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Annual plants, such as poppies, only survive in warm weather. Leaves, stems, and roots disappear at the beginning of winter. Only the released seeds resist the cold. In the following spring, they can germinate and produce new seeds.
Perennial plants can live for several years. In autumn, deciduous trees (for example, plane tree) and shrubs, such as vines, scattered their leaves, leaving buds on their branches that are well protected from cold and rain by their scales. Other plants (such as tulips, dahlias, irises, etc.) lose their leaves and stems and retain only their resistant underground parts, bulbs, rhizomes, or tubers, which bear shoots. In spring, the buds of perennial plants develop; stems and leaves reappear. Thus, perennial plants continue to live year after year.
As you read this, you can discover the following:
• Description About Perennial Plants
• Perennial Plants Care
• Description About Annual Plants
• Annual Plants Care
• Biennial Plants
Description About Perennial Plants
Perennials live a long time. Most of them bloom every year. A perennial is a plant that can live for several years. It survives the winter in the form of specialized underground organs protected from the cold and stored in reserve (roots, bulbs, and rhizomes). It is a perennial and non-woody plant that comes back every year and does not make wood, unlike trees and shrubs. The term “perennial plant” is more often used by gardeners to refer to a herbaceous plant that can withstand the rigors of the wrong season, whether it is winter frost or the drought of hot summers. In horticulture, this term can be contrasted with “annual” or “biennial.” However, many “annual” plants can be perennial in certain climates or their native environment. All woody plants (trees, shrubs, or bushes) are perennial.
Their flowering and seed production does not lead to their death since they are perennial.
We should make a distinction between :
• Ephemeral perennials: these are the weakest. They are treated as annuals or biennials and are therefore uprooted at the end of their flowering period when the frost has killed them (Foxglove and Thunbergia).
• Herbaceous perennials: these perennial plants wilt when autumn arrives, remain at rest during the winter thanks to their survival organs (bulb, rhizome, or tuber), then reappear in spring. They multiply by the seeds they produce or by asexual reproduction resulting from fragmentation (a cutting or division.).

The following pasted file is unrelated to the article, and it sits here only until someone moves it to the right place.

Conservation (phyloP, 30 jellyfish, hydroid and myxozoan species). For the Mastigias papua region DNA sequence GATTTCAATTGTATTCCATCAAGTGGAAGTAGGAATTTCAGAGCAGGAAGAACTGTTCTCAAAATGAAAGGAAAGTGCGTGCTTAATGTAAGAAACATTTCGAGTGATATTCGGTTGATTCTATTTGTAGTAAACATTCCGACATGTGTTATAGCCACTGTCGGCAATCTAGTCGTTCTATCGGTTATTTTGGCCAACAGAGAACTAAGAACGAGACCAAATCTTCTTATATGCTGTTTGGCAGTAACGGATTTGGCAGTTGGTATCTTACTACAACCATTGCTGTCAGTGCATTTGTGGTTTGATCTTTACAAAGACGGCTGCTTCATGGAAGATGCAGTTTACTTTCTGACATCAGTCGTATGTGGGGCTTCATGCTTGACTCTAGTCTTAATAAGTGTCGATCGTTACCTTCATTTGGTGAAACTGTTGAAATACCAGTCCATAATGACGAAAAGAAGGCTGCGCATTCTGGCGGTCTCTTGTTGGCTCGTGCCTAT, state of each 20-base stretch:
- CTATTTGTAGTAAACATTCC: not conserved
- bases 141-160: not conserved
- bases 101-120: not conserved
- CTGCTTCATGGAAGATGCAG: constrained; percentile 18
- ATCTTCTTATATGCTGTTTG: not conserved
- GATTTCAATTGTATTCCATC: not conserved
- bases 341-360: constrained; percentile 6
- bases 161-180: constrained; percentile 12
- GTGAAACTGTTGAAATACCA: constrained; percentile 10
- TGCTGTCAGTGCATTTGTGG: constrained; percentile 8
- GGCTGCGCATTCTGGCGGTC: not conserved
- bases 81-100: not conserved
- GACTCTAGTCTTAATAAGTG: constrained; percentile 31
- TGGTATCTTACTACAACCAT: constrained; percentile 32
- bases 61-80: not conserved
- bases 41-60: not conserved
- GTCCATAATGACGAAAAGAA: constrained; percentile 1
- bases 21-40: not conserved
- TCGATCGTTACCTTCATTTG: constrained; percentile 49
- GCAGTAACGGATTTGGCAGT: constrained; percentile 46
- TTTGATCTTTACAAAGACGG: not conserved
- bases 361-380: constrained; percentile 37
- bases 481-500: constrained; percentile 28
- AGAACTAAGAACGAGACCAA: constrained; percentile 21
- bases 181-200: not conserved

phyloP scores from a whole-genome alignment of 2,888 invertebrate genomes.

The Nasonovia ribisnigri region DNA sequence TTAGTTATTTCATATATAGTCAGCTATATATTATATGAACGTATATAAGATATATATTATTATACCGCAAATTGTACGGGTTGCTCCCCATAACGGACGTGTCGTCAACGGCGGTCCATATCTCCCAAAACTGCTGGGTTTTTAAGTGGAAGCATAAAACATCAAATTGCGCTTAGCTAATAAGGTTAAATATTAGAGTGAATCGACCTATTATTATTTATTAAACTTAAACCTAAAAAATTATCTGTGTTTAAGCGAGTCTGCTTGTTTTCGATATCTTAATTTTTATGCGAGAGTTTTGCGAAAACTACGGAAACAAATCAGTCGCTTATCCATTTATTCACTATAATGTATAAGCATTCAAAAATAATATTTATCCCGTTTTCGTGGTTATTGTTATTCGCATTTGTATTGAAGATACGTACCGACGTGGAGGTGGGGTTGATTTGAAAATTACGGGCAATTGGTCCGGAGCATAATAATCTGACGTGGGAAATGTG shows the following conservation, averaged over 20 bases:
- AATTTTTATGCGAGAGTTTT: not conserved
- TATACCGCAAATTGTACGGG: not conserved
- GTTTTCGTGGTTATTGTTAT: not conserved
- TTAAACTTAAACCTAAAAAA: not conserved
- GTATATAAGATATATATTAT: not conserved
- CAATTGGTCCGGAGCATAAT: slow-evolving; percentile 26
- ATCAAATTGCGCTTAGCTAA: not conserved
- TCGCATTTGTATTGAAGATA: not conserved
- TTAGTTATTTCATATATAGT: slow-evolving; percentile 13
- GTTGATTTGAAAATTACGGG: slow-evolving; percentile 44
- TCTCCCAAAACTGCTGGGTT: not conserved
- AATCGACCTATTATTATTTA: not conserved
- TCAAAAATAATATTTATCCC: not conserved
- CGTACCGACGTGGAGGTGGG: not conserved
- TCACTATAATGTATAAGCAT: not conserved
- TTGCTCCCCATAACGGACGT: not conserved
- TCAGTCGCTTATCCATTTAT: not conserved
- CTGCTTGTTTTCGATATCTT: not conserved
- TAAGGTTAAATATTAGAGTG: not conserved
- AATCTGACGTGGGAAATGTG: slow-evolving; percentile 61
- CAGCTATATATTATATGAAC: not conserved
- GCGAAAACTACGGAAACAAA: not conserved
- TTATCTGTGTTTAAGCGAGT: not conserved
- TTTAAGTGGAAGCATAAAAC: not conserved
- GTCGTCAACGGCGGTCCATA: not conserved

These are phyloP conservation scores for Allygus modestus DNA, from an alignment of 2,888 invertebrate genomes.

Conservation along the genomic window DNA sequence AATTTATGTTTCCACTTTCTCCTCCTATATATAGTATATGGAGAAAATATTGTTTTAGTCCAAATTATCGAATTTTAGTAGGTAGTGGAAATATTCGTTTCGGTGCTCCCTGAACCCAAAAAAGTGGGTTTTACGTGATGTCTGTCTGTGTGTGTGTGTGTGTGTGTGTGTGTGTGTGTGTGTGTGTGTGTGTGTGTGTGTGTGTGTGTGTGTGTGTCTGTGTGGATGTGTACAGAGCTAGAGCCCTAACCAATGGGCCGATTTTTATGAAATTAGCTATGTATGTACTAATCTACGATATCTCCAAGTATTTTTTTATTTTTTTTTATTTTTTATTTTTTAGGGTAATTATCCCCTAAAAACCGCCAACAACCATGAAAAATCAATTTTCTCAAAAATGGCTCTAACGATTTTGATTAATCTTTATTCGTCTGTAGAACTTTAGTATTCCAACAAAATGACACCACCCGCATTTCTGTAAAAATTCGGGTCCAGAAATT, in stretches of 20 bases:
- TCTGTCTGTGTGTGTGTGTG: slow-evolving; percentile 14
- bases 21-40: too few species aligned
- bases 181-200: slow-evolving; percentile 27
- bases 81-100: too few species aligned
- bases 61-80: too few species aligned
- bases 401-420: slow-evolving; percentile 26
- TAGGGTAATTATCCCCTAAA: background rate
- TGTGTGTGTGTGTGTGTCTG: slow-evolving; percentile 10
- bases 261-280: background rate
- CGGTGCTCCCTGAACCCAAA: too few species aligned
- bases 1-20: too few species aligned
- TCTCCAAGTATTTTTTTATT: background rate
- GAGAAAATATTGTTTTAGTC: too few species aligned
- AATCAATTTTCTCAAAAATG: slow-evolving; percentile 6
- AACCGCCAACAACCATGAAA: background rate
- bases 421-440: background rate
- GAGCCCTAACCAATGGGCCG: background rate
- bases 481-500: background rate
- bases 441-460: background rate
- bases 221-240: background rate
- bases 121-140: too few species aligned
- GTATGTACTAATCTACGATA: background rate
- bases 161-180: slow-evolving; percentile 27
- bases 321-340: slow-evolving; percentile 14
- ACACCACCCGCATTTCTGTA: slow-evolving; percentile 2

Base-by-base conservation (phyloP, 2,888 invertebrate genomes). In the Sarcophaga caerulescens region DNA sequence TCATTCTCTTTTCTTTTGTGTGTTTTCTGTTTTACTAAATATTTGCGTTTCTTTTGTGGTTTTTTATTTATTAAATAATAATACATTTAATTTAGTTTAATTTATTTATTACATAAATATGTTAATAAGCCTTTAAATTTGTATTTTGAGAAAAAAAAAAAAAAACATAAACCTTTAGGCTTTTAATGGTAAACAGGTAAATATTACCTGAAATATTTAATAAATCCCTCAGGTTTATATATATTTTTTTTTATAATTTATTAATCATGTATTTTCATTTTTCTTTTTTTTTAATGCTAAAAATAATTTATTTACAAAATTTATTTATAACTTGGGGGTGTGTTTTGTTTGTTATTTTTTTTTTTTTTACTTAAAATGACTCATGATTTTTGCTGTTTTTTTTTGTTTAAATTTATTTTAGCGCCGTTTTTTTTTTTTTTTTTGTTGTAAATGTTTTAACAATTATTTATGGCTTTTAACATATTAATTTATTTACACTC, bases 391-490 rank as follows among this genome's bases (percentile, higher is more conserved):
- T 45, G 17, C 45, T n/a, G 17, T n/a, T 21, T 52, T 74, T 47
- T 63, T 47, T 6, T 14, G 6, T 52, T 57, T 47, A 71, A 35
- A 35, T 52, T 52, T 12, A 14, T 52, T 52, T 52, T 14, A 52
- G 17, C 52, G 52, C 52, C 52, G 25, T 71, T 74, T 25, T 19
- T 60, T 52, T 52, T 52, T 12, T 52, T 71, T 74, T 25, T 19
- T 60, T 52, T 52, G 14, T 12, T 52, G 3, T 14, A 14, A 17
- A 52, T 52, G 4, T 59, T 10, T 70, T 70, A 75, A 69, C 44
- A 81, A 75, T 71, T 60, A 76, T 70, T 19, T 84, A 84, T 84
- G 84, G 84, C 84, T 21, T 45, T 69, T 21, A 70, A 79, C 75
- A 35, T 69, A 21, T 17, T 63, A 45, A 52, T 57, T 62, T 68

• Woody perennials: these are trees and shrubs that lose their leaves, overwinter but do not die and resume their growth in spring, as soon as the good weather arrives.
Perennials can retain their foliage in the wrong season. More often than not, the leaf dries out, and the plant survives due to the stump left in the soil. Some perennials can survive under the climatic conditions adapted to their original habitat. Thus, perennials of tropical origin can only be grown in temperate or cold climates as annuals or as greenhouse plants, sheltered during the cold season.
Some examples of perennials: asparagus, cardoon, mint, strawberry, periwinkle, valerian, iris, daisy, lily of the valley, lily of the valley, tulip, and dahlia.
Perennial Plants Care
Season after season, learn to take care of perennials so that their strain grows and brings you more flowers and a more massive clump every year. You can plant perennials throughout the year. The only drawback is frosty periods. It is advisable to do so in early autumn on well-drained soil. Follow our advice to take good care of your perennials.
Caring for perennials in spring:
• If you did not do this in winter: remove all the dried parts of the plant (leaves and stems).
• Carefully weed around the base of the perennial plant to prevent it from competing with weeds when the plant starts to grow again.
• Incorporate well-decomposed compost by scratching the soil at the roots.
• Keep the stem clear to give the new shoots all the light they need.
Caring for Perennials in summer: